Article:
Moody’s gives KPERS bonds lower rating
Topeka ? Moody’s Investors Service said Tuesday that Kansas’ plan to issue $1 billion in pension obligation bonds will do little to solve financial problems of the Kansas Public Employees Retirement System, and that it could create additional budget problems for the state in years to come.
The Wall Street rating company gave the proposed bonds an Aa3 rating, one notch below the state’s overall rating, saying that Kansas “will do little to solve the challenges surrounding its poorly funded state-administered pension plans.”
“Even if the state’s pension bonds work as designed, contributions must rise in order to address growing unfunded liabilities,” Moody’s said.
Kansas lawmakers authorized issuing the bonds this year, on the condition that the overall cost of the issuance, including interest rates and other fees, would not exceed 5 percent.
Rebecca Floyd, general counsel for the Kansas Development Finance Authority, which manages the state’s bond issues, said the state plans to proceed with the bond sale Wednesday and that officials remain “cautiously optimistic” that the final price will come in below the 5 percent cap.
“We should know by early afternoon (Wednesday),” she said. “We are in a pre-pricing period right now. Investment banks are gauging interest and taking pre-orders for the bonds. That’s been going reasonably well.”
KPERS manages a $16 billion investment fund that is the source of retirement benefits for roughly 289,000 active and retired employees of the state, public schools and local governments in Kansas, including the city of Lawrence, Douglas County and the Lawrence school district.
Officials estimate that fund is about $9 billion short of what it needs to meet its long-term obligation to pay out those benefits, an amount referred to as its “unfunded actuarial liability.”
As part of a major overhaul enacted in 2012, the state changed the benefit plan for new employees coming into the system, providing them with a smaller retirement benefit and requiring those employees to contribute more. That reform also gave current employees the option of contributing more in exchange for a slightly enhanced benefit plan.
In addition, the state is supposed to gradually ratchet up the amount it contributes each year until the fund comes into actuarial balance.
The idea behind the bond issue is that by injecting $1 billion of cash into the fund, the bonds will immediately reduce the system’s long-term unfunded liability. And by investing that money along with the fund’s other assets, the interest earned on the money will shorten the length of time it takes for the pension fund to get back in balance.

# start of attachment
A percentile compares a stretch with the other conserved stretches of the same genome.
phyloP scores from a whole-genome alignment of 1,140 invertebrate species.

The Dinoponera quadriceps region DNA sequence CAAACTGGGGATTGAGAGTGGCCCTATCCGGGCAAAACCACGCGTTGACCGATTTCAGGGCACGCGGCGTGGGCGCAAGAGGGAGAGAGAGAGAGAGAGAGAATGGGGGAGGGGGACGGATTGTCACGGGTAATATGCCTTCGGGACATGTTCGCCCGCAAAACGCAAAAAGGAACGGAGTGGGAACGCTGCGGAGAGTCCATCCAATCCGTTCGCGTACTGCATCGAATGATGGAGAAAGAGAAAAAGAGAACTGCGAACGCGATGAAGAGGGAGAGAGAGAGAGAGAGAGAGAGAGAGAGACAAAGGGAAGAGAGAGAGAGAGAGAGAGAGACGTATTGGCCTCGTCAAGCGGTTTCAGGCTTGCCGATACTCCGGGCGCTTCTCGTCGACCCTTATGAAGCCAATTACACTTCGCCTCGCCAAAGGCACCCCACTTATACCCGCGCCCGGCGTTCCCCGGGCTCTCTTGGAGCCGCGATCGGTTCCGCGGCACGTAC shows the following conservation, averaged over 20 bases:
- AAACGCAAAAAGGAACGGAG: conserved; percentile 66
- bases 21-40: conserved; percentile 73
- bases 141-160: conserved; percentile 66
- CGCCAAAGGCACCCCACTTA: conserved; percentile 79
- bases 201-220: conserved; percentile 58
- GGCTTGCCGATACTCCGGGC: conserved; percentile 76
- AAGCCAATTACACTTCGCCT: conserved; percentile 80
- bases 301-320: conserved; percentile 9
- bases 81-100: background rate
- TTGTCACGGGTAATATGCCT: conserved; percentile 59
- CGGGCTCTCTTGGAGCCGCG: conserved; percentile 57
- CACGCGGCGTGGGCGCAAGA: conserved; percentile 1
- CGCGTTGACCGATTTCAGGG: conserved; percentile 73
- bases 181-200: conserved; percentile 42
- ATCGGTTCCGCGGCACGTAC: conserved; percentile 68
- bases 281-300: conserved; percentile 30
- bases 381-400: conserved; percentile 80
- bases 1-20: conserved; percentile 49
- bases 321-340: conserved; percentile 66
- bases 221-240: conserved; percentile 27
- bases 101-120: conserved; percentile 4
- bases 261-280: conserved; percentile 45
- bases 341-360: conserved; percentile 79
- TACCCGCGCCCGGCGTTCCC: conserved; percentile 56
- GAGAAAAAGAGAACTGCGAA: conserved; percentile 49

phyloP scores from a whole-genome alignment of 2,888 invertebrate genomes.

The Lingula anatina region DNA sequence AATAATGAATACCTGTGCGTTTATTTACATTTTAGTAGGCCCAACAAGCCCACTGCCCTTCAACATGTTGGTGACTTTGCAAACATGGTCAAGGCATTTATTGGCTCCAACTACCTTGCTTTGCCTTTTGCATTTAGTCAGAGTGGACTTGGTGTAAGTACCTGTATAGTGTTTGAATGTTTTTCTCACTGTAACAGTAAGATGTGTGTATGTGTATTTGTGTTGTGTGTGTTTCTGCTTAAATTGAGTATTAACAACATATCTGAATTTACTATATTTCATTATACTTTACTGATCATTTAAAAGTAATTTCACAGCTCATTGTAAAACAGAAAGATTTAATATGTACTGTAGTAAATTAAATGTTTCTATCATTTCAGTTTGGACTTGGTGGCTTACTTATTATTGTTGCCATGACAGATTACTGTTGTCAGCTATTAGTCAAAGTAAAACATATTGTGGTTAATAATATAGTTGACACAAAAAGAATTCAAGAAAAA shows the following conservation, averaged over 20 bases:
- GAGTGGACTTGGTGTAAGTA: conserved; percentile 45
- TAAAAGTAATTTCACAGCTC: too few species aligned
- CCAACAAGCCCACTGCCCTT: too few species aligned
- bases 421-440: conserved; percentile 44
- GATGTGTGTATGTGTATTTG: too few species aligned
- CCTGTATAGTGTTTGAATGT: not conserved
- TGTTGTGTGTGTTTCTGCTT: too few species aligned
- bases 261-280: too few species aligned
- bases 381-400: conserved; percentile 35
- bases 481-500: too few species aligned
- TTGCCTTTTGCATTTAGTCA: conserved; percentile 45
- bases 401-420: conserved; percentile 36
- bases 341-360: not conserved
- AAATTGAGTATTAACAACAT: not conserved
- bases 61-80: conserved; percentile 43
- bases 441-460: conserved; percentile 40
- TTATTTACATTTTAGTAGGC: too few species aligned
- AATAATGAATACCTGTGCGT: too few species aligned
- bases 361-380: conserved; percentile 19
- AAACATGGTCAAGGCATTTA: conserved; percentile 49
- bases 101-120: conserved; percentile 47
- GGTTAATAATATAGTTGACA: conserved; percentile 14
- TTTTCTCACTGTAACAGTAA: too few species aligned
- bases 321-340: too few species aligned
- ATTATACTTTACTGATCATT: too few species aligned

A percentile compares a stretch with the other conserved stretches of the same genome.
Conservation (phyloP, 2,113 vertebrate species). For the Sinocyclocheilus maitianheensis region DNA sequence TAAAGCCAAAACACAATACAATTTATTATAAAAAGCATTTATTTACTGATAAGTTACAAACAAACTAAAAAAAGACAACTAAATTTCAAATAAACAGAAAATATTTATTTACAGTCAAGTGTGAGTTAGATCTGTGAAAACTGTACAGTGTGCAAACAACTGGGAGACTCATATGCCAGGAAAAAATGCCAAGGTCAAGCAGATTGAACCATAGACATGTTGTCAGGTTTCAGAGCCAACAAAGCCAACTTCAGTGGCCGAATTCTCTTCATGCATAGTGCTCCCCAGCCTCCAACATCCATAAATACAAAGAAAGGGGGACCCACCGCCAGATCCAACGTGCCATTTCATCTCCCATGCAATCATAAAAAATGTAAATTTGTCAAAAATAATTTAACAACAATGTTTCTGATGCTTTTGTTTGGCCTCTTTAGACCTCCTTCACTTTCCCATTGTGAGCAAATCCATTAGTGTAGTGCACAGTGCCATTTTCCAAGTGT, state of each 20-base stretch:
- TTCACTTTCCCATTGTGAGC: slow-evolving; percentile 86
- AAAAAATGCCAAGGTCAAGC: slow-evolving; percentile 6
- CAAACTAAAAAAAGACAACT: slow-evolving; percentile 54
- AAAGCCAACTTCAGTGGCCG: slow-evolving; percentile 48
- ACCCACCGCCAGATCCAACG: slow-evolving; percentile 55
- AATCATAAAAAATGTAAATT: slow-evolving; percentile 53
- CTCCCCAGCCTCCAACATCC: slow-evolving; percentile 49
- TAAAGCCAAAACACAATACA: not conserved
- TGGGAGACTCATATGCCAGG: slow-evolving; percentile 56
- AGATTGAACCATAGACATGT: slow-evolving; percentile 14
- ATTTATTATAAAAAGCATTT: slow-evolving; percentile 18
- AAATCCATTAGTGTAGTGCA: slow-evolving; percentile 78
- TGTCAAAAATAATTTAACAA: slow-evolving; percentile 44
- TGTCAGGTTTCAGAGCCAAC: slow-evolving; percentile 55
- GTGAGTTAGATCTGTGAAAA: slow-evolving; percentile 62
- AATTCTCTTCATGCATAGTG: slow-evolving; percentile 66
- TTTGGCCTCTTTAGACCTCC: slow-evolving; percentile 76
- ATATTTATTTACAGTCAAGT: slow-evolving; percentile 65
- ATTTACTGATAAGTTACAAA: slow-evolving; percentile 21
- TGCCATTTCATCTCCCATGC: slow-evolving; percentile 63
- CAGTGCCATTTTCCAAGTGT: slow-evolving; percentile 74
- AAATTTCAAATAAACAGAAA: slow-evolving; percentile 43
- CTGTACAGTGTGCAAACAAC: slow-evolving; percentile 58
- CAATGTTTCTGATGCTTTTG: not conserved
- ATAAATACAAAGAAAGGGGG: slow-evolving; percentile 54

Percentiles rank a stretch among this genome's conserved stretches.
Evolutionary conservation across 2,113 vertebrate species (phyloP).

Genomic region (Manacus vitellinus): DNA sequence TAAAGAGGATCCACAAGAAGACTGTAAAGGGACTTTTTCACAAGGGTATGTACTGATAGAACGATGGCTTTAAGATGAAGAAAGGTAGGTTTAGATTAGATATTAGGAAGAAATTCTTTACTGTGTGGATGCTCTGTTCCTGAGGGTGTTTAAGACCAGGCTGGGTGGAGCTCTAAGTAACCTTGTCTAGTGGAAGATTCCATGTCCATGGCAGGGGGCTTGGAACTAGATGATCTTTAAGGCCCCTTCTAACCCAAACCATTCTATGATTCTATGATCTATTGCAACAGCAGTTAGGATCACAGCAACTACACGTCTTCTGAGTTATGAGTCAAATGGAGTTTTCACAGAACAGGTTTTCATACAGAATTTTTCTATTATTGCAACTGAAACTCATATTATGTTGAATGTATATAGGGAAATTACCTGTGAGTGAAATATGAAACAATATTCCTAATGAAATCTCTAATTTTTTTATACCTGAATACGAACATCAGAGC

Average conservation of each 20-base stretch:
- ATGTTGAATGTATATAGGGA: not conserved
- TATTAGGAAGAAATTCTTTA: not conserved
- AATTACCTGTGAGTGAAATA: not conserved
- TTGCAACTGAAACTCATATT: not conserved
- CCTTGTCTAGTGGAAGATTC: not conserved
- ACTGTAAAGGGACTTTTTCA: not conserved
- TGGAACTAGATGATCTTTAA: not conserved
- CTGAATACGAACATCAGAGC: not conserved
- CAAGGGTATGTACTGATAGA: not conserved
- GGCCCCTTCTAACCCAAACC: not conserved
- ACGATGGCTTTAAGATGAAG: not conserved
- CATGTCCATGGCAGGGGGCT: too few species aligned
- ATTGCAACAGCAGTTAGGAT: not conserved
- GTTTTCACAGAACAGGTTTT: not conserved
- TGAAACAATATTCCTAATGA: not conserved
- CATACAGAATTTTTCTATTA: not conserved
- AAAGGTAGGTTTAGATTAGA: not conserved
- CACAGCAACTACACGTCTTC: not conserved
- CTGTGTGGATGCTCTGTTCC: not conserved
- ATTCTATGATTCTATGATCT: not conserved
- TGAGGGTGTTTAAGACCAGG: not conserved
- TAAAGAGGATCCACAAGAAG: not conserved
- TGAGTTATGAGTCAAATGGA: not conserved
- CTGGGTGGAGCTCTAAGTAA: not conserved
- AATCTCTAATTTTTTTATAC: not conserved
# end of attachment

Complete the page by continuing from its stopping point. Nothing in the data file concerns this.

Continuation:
However, anticipating that the bond sale would happen, lawmakers also reduced the amount of money the state would otherwise contribute into the pension plan for the next two years, a move that Moody’s criticized as trading a “soft” liability, its underfunded pension, for a “hard” liability of bonded indebtedness.
“Debt represents an inflexible fixed cost that cannot be renegotiated or modified without defaulting,” Moody’s said. “By contrast, an unfunded pension liability can sometimes be modified through benefit reforms or funded over a longer timeline without defaulting.”
Floyd said state officials have never suggested that the bond issue by itself will solve the long-term funding problems in KPERS.
“It is one measure in bridging that gap,” she said. “Ultimately it will help to fund the unfunded actuarial liability in a little bit shorter time period than without the issuance of the bonds.”
Gov. Sam Brownback’s budget director Shawn Sullivan issued a statement through the governor’s press office saying the financial problems at KPERS pre-date the Brownback administration.
“It is unfortunate that previous administrations chose to underfund KPERS,” Sullivan said. “Governor Brownback and the Legislature have invested hundreds of millions more into the pension system as compared to the pre-recession state contribution levels. With the issuance of the pension obligation bonds, the KPERS actuaries project that the state will be meeting the ‘actuarial required contribution rate’ by State Fiscal Year 2020. Without the bonds, the state will meet this threshold by State Fiscal Year 2021. In either scenario, this will be the first time in 20 years where the state would fully fund the annual contribution rate.”